Welcome to the final chapter in Eleven-ThirtyEight’s 20 Most Memorable Moments of the New Star Wars Canon, as voted on by our entire staff! If you’re just joining us, be sure to check out Part I and Part II as well. Before we get to the main event please enjoy the last of our Honorable Mentions—moments that came up in voting but didn’t make the cutoff.
Honorable Mention: Hera’s Code Switch, Star Wars Rebels (Mike Cooper)
I remember very clearly how strange it was when Aayla Secura first appeared in The Clone Wars and for some reason known only to the Creator, she had a French accent. It wasn’t just her, though—it was all Twi’leks, at least all that we got to see. I don’t know if it was intended to give the Ryloth arc a Les Misérables vibe or just a random whim on Lucas’s part, but having a distinct cadence—even one transported whole cloth from Earth—quickly set the Twi’leks apart from most alien species in Star Wars, who typically sound totally normal, totally alien, or, um, uncomfortable.
But Star Wars accents, even at their best, are almost always just for flavor, and trying to make sense of them is a fool’s errand. So when we met Rebels’ Hera Syndulla and she spoke with a normal American accent I thought very little of it—even after she was confirmed to be the daughter of French-sounding Cham Syndulla—and certainly never expected it to be addressed in the story. But late in season two they did just that, and Rebels was richly rewarded for it.
Cham finally made his way onto the show for a two-part arc in which our heroes attempt to forge a relationship between their own Phoenix cell and his Ryloth-based rebels. The arc was a great window into the growing pains of the eventual Rebel Alliance—do we fight the bigger fight or concentrate on our own backyards?—and Hera’s upbringing in particular. The well-worn nature of this debate becomes clear when, during a heated exchange with her father, Hera slips back into her native accent.
I still get emotional thinking of Vanessa Marshall’s familiar voice, flush with emotion, gradually giving way from the voice we knew to the one we suddenly realized she was born with: “I help people. I lead ships into battle. I am part of something bigger!”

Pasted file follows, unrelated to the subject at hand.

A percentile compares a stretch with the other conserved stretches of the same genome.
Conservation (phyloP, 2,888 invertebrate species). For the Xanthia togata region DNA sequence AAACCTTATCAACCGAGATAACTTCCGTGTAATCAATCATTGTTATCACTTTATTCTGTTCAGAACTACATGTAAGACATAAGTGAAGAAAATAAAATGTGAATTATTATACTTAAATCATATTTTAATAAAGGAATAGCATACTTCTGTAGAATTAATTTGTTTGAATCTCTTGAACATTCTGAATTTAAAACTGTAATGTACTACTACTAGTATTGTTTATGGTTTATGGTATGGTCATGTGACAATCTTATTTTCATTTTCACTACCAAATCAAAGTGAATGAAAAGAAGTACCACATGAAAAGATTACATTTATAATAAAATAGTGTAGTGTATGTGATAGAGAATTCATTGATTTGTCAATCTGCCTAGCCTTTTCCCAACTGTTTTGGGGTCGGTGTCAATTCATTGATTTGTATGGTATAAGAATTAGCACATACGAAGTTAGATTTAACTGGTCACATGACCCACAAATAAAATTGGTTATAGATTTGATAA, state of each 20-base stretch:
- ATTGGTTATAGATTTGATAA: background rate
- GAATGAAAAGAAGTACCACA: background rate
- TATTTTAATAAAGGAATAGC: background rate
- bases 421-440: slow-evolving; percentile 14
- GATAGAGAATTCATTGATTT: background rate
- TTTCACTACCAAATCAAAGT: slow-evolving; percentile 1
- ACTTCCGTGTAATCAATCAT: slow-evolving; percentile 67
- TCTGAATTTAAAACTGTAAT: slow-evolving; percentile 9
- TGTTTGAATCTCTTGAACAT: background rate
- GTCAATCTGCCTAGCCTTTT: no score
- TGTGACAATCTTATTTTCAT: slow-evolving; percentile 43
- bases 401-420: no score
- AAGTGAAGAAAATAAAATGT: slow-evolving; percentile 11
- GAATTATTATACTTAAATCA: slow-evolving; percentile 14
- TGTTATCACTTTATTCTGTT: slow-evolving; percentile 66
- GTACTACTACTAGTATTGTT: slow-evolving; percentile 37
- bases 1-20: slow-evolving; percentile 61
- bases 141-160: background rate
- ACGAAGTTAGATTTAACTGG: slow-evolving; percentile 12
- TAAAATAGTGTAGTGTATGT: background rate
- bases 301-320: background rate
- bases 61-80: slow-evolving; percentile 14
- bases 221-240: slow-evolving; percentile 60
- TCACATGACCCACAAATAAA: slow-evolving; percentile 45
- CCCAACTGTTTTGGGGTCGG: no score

This kind of thing wouldn’t be the same in print, and the movies, as much as I’d prefer otherwise, simply don’t have the real estate for it. But just because Star Wars doesn’t need to sweat these details doesn’t mean there’s nothing to be gained from them. This small moment shows that even the most bizarre little bits of color, when taken seriously and thought through, can flesh out the characters and cultures of this universe, make them feel as real as any here on Earth, and elevate the drama beyond simple metaphor to something that we just get in our guts. Something bigger.
Honorable Mention: The World Between Worlds, Star Wars Rebels (Sarah Dempster)
The thing that has always drawn me to Star Wars is the Force and the spirituality that surrounds the story. It is, after all, why Star Wars is a space fantasy and not sci-fi, and it’s what sets Star Wars apart from other space franchises. The Force is more than just lightsabers and telekinesis, and whenever we get to delve more into it, it inevitably means we’re going to have a wonderful and weird journey.
Dave Filoni is the master of exploring just how weird the Force can get, and long before we had Luke Skywalker telling Rey that it’s more than just Jedi and Sith we had Filoni pushing the limits of just what the Force is and what it can do. The World Between Worlds is an excellent example of taking what we already know about the Force and expanding it even further. From the callback to the “Mortis gods” (thus hinting that the events on Mortis are still something not yet fully understood) to taking Rey and Kylo’s Force connection to a logical extreme by linking together near infinite moments and places in time and space, it’s a breathtakingly weird journey we take with Ezra.